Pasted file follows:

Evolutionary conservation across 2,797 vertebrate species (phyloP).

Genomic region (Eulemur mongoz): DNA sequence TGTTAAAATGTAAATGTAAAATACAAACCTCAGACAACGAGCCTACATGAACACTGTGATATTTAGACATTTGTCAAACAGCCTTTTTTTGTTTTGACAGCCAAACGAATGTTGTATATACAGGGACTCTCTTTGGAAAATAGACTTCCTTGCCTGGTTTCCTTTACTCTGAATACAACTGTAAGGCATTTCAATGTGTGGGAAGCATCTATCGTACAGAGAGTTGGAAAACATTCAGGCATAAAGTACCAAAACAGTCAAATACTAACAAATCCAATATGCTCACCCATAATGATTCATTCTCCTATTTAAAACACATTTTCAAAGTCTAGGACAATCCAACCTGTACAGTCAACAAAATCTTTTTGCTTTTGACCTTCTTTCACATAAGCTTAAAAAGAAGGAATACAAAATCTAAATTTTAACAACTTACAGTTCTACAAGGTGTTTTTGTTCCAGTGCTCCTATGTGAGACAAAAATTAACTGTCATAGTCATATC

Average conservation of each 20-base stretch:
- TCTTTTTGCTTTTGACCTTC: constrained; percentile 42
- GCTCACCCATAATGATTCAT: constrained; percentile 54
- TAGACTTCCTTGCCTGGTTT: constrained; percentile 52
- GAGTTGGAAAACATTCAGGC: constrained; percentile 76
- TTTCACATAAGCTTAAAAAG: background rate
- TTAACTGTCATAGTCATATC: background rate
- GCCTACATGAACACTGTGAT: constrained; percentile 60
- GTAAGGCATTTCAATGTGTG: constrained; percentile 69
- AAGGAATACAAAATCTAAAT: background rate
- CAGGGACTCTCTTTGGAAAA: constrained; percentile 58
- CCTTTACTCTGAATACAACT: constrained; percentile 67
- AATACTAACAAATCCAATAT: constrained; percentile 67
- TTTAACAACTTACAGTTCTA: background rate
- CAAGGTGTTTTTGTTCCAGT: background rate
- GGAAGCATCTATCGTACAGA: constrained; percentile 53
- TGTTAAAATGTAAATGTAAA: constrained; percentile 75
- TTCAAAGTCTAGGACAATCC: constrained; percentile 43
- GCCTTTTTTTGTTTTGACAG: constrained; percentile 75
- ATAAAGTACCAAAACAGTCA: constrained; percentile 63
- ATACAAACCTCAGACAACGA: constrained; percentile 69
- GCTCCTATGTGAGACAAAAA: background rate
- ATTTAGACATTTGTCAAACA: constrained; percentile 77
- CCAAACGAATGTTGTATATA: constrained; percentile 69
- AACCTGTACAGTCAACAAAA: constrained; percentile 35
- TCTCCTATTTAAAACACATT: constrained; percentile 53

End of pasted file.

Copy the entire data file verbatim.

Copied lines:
Evolutionary conservation across 2,797 vertebrate species (phyloP).

Genomic region (Eulemur mongoz): DNA sequence TGTTAAAATGTAAATGTAAAATACAAACCTCAGACAACGAGCCTACATGAACACTGTGATATTTAGACATTTGTCAAACAGCCTTTTTTTGTTTTGACAGCCAAACGAATGTTGTATATACAGGGACTCTCTTTGGAAAATAGACTTCCTTGCCTGGTTTCCTTTACTCTGAATACAACTGTAAGGCATTTCAATGTGTGGGAAGCATCTATCGTACAGAGAGTTGGAAAACATTCAGGCATAAAGTACCAAAACAGTCAAATACTAACAAATCCAATATGCTCACCCATAATGATTCATTCTCCTATTTAAAACACATTTTCAAAGTCTAGGACAATCCAACCTGTACAGTCAACAAAATCTTTTTGCTTTTGACCTTCTTTCACATAAGCTTAAAAAGAAGGAATACAAAATCTAAATTTTAACAACTTACAGTTCTACAAGGTGTTTTTGTTCCAGTGCTCCTATGTGAGACAAAAATTAACTGTCATAGTCATATC

Average conservation of each 20-base stretch:
- TCTTTTTGCTTTTGACCTTC: constrained; percentile 42
- GCTCACCCATAATGATTCAT: constrained; percentile 54
- TAGACTTCCTTGCCTGGTTT: constrained; percentile 52
- GAGTTGGAAAACATTCAGGC: constrained; percentile 76
- TTTCACATAAGCTTAAAAAG: background rate
- TTAACTGTCATAGTCATATC: background rate
- GCCTACATGAACACTGTGAT: constrained; percentile 60
- GTAAGGCATTTCAATGTGTG: constrained; percentile 69
- AAGGAATACAAAATCTAAAT: background rate
- CAGGGACTCTCTTTGGAAAA: constrained; percentile 58
- CCTTTACTCTGAATACAACT: constrained; percentile 67
- AATACTAACAAATCCAATAT: constrained; percentile 67
- TTTAACAACTTACAGTTCTA: background rate
- CAAGGTGTTTTTGTTCCAGT: background rate
- GGAAGCATCTATCGTACAGA: constrained; percentile 53
- TGTTAAAATGTAAATGTAAA: constrained; percentile 75
- TTCAAAGTCTAGGACAATCC: constrained; percentile 43
- GCCTTTTTTTGTTTTGACAG: constrained; percentile 75
- ATAAAGTACCAAAACAGTCA: constrained; percentile 63
- ATACAAACCTCAGACAACGA: constrained; percentile 69
- GCTCCTATGTGAGACAAAAA: background rate
- ATTTAGACATTTGTCAAACA: constrained; percentile 77
- CCAAACGAATGTTGTATATA: constrained; percentile 69
- AACCTGTACAGTCAACAAAA: constrained; percentile 35
- TCTCCTATTTAAAACACATT: constrained; percentile 53